DeWolfe left Fog Cutter Capital Group just a few months before Rupert Murdoch's News Corporation purchased MySpace.

Recent History

The MySpace that we know was conceived about a year after the 2002 launch of Friendster. Preceded and influenced by Ryze, a social networking site which focused on business, Friendster offered a new twist: the site connected people through networks of friends for the specific purpose of dating and making new friends.

In August of 2003, Brad Greenspan received and accepted an invitation to join Friendster from Chris DeWolfe, who had been a member since June 2003. Once Chris DeWolfe, Tom Anderson, and other eUniverse employees had all set up Friendster accounts, the ball was rolling. Recognizing the potential of the Friendster concept, a plan was hatched to quickly mimic the appealing features of the site, re-brand it as MySpace, and then out-market them using eUniverse's resources. According to internal emails and documents provided by Brad Greenspan and sent between eUniverse executives and the team at MySpace, DeWolfe's squad worked fast: MySpace 1.0 was ready within ten days. As part of the internal testing and promotion of the site, the company held a contest to see who could sign up the most people. The hope was that if all 250 eUniverse employees brought on 10 friends, they would have a starting user base of 2,500. Even self-proclaimed loner Tom Anderson took part, stating in an email, "I am as anti-social as they come, and I've already got 20 people to sign up."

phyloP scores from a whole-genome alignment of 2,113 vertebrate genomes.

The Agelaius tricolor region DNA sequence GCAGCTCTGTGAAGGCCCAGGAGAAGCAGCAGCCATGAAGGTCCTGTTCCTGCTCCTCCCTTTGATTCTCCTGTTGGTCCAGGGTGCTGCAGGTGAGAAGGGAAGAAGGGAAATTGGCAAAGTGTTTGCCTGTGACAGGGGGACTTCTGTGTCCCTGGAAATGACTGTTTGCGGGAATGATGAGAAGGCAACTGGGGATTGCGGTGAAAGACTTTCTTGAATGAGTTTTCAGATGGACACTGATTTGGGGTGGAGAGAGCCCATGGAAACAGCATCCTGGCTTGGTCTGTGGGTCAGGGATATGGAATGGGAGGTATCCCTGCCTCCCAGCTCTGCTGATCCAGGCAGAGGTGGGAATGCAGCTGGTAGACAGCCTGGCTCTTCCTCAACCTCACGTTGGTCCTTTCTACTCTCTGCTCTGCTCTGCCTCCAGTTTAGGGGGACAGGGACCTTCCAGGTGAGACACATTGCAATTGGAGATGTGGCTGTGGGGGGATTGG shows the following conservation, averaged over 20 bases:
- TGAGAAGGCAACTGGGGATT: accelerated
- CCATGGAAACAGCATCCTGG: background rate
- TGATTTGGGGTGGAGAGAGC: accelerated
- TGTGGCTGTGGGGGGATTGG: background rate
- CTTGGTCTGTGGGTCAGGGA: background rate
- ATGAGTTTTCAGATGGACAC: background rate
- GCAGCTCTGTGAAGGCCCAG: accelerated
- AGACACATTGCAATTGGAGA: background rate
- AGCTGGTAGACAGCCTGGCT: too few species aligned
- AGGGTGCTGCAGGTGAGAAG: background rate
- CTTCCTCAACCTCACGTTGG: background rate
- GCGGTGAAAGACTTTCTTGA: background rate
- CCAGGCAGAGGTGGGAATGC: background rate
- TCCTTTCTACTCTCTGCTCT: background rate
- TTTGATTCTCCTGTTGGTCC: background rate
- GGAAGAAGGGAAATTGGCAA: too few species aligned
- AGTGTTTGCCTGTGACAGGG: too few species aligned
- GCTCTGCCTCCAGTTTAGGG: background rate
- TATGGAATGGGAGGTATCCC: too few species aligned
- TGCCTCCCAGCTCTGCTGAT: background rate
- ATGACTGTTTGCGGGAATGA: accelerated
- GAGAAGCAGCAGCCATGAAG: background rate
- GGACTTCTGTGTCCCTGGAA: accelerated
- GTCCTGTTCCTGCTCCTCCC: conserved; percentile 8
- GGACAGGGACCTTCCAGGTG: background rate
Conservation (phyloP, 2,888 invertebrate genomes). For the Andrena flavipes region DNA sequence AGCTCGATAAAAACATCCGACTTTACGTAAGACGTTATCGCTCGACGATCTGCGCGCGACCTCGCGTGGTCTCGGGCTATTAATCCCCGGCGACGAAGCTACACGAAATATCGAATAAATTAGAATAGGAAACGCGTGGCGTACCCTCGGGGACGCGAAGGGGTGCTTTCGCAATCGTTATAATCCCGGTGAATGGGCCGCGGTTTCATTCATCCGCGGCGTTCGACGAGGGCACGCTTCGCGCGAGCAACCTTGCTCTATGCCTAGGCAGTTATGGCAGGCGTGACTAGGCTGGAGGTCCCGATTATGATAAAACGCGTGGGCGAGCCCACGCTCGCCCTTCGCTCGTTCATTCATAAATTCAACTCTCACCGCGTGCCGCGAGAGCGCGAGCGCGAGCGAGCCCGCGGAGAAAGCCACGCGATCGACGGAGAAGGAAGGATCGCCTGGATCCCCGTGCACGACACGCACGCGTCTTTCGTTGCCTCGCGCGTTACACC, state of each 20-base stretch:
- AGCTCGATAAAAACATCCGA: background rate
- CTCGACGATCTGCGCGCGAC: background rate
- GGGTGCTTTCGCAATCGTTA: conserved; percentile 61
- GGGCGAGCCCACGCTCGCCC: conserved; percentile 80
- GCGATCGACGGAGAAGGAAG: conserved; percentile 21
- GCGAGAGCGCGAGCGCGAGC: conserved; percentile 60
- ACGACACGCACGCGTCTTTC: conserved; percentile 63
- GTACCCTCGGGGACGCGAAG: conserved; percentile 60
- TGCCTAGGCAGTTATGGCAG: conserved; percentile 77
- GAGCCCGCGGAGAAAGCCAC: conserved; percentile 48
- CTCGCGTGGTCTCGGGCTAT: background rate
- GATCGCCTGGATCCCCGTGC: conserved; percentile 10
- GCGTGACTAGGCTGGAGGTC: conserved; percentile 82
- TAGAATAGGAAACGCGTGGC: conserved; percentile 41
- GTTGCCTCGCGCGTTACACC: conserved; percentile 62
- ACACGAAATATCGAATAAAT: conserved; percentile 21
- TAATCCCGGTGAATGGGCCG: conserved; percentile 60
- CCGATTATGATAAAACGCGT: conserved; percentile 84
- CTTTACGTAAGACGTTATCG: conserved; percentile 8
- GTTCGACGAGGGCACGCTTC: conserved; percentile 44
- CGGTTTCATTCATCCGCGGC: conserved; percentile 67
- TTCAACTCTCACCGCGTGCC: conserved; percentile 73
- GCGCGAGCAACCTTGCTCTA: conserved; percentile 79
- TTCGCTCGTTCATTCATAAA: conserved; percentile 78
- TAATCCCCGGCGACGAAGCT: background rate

So it happened that MySpace essentially blossomed into Spam 2.0 out of seeds planted by DeWolfe during his Spam 1.0 days. eUniverse's business was booming when MySpace launched, so in retrospect it's almost endearing to learn how tentatively they tested and promoted the site. Considering the resources of connectivity that the project started with, MySpace was arguably assured a strong launch. At that point, eUniverse had over 50 million email addresses in their database, as well as over 18 million monthly web users. Originally, DeWolfe's business model was intent on selling accounts to MySpace, but it was Greenspan who proposed to keep MySpace free and to make profit through advertising. Greenspan and eUniverse even cannibalized valuable existing websites they owned, such as their paid dating service, CupidJunction—a top dating website with over 3 million users. Members at CupidJunction were encouraged to set up free MySpace accounts. Unfortunately, Greenspan was forced out of the company soon after MySpace's launch.

With the site quickly gaining popularity, and Greenspan no longer providing integral direction, DeWolfe and the MySpace team moved to create a false PR story that would best reflect the ideals and tastes of its growing demographic. They wanted to prevent the revelation that a Spam 1.0 company had launched the site, and created the impression that Tom Anderson created the site, and the lie worked.